|Sailing on traditional clinker boats|
|In the national inventory|
Practitioners and people who know the tradition well
Traditional clinker boats have been used for sailing for a long time. Their development has evolved from square sails to sprit sails and on to gaff riggings. The first masts were sometimes constructed using small deciduous trees cut from the shore and held upright to provide boats with speed in a tailwind. The smallest boats did not have sails.
Traditional open clinker boats have been used for recreational sailing in Finland’s coastal and archipelago areas for a long time. They were already used for this purpose by a few people back when the islanders were still utilising their boats for fishing and transportation, i.e. their original purpose. In addition to the traditional boats, pleasure craft with sails are still produced using the clinker boat method of overlapping planks. These boats are sailed and used the same way as modern fibreglass sailing boats.
The majority of these former work horses of the archipelago have always been privately owned. Still today, these boats are privately owned recreational vessels that are used to make short trips or even spend the entire summer holiday on. Some boats are also owned by associations, in which case their purpose is to provide interested people with a chance to try out sailing following the traditions of previous generations. The associations also provide training to children and young people on the traditional sailing skills and the everyday chores of our ancestors.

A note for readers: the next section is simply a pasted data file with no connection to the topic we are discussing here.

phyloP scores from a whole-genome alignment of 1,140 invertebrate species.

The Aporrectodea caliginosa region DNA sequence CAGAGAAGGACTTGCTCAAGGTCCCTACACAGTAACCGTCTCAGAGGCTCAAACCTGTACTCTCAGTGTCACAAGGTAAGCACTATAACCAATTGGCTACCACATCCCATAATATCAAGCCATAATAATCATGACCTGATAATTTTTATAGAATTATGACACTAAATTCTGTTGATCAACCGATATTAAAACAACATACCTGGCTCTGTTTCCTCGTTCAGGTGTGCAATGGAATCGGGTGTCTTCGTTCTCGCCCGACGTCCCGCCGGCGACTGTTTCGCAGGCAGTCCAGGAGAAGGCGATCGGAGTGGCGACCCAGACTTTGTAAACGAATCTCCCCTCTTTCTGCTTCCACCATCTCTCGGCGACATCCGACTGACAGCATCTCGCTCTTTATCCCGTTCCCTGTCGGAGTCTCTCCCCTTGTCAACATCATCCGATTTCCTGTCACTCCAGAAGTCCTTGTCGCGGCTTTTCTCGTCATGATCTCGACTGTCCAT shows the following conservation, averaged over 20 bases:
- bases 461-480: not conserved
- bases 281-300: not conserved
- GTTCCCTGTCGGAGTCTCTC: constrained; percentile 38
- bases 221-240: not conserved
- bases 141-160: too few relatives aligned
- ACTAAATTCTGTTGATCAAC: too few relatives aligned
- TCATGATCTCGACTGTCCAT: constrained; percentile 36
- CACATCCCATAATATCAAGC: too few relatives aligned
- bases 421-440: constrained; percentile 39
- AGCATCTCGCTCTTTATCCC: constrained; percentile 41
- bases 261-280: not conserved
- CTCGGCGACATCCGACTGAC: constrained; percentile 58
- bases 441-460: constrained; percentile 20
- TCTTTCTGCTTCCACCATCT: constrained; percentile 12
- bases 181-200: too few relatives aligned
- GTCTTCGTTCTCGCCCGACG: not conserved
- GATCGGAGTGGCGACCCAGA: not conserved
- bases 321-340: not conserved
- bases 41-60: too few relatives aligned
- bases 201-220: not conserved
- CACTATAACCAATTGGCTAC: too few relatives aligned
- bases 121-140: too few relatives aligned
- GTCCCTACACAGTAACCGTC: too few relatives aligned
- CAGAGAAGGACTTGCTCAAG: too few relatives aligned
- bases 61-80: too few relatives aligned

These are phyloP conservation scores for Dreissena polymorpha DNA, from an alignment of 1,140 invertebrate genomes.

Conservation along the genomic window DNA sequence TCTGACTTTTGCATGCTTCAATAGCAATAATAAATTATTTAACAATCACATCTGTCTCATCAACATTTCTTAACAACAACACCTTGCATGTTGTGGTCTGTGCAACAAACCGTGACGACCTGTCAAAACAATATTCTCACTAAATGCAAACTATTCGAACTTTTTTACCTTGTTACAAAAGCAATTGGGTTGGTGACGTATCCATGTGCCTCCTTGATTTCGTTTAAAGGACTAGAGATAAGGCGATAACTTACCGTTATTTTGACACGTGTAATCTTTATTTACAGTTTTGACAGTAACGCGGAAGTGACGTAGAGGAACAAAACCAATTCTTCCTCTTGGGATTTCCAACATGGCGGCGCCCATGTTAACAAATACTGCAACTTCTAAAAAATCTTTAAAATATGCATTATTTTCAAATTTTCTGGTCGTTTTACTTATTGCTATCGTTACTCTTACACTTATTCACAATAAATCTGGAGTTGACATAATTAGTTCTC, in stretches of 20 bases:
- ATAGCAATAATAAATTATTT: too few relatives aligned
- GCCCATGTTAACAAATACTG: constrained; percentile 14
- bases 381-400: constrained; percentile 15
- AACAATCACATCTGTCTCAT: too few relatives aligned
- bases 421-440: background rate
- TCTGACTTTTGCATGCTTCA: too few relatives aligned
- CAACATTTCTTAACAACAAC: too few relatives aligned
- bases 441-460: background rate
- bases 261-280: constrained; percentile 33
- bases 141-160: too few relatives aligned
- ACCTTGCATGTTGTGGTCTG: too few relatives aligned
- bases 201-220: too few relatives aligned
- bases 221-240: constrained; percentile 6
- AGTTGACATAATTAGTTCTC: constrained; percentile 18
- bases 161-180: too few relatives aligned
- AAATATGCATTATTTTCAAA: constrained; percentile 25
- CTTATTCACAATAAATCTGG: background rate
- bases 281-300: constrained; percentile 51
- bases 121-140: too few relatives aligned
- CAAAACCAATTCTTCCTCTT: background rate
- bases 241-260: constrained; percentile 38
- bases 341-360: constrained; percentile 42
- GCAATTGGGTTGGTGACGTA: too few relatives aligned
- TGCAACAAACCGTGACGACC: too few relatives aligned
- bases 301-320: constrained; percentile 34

Sailing is a popular pastime among both the local population and holidaymakers in the coastal areas and the archipelago. These population groups work together in the related associations and during sailing events. This serves to increase their sense of solidarity.
The purpose of the modern use of open clinker boats is to create some sort of a connection for the coastal and island population with the old culture and to learn about living by the sea and navigating the waters. Currently there are about 200 traditional clinker boats in good sailing condition in Finland. This number does not include wooden pleasure craft with keels, such as the folkboat. In addition, there are just under ten organisations that can be classified as traditional boat associations. Many ordinary boat clubs have a special division that focuses on upholding traditional sailing practices. Some associations also focus on managing museums.